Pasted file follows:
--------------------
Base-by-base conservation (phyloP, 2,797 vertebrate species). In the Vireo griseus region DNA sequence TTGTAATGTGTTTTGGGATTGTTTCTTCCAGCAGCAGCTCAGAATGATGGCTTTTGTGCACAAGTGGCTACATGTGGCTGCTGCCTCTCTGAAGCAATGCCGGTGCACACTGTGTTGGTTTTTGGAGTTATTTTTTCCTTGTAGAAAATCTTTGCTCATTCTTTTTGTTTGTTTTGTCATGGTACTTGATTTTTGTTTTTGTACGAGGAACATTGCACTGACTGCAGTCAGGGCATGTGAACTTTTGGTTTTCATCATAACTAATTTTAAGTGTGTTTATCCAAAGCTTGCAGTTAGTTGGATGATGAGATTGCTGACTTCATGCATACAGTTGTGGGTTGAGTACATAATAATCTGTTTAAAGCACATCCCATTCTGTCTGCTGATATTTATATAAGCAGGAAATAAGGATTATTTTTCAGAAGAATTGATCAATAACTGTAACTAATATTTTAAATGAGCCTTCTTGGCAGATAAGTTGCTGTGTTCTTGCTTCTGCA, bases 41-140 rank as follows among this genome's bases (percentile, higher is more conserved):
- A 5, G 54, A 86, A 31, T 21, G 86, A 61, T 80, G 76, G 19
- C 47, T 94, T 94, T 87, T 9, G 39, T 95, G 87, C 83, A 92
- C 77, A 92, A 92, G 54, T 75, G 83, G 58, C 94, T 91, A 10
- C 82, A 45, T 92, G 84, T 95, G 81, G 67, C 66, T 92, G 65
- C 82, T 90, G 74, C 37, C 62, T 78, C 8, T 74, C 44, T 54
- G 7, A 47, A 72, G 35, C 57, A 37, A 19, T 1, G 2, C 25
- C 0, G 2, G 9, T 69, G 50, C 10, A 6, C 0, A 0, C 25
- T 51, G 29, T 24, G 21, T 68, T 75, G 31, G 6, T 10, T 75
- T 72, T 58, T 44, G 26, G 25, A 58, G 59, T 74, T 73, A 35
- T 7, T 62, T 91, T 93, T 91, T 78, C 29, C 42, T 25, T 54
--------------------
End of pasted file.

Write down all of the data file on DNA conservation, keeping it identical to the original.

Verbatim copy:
Base-by-base conservation (phyloP, 2,797 vertebrate species). In the Vireo griseus region DNA sequence TTGTAATGTGTTTTGGGATTGTTTCTTCCAGCAGCAGCTCAGAATGATGGCTTTTGTGCACAAGTGGCTACATGTGGCTGCTGCCTCTCTGAAGCAATGCCGGTGCACACTGTGTTGGTTTTTGGAGTTATTTTTTCCTTGTAGAAAATCTTTGCTCATTCTTTTTGTTTGTTTTGTCATGGTACTTGATTTTTGTTTTTGTACGAGGAACATTGCACTGACTGCAGTCAGGGCATGTGAACTTTTGGTTTTCATCATAACTAATTTTAAGTGTGTTTATCCAAAGCTTGCAGTTAGTTGGATGATGAGATTGCTGACTTCATGCATACAGTTGTGGGTTGAGTACATAATAATCTGTTTAAAGCACATCCCATTCTGTCTGCTGATATTTATATAAGCAGGAAATAAGGATTATTTTTCAGAAGAATTGATCAATAACTGTAACTAATATTTTAAATGAGCCTTCTTGGCAGATAAGTTGCTGTGTTCTTGCTTCTGCA, bases 41-140 rank as follows among this genome's bases (percentile, higher is more conserved):
- A 5, G 54, A 86, A 31, T 21, G 86, A 61, T 80, G 76, G 19
- C 47, T 94, T 94, T 87, T 9, G 39, T 95, G 87, C 83, A 92
- C 77, A 92, A 92, G 54, T 75, G 83, G 58, C 94, T 91, A 10
- C 82, A 45, T 92, G 84, T 95, G 81, G 67, C 66, T 92, G 65
- C 82, T 90, G 74, C 37, C 62, T 78, C 8, T 74, C 44, T 54
- G 7, A 47, A 72, G 35, C 57, A 37, A 19, T 1, G 2, C 25
- C 0, G 2, G 9, T 69, G 50, C 10, A 6, C 0, A 0, C 25
- T 51, G 29, T 24, G 21, T 68, T 75, G 31, G 6, T 10, T 75
- T 72, T 58, T 44, G 26, G 25, A 58, G 59, T 74, T 73, A 35
- T 7, T 62, T 91, T 93, T 91, T 78, C 29, C 42, T 25, T 54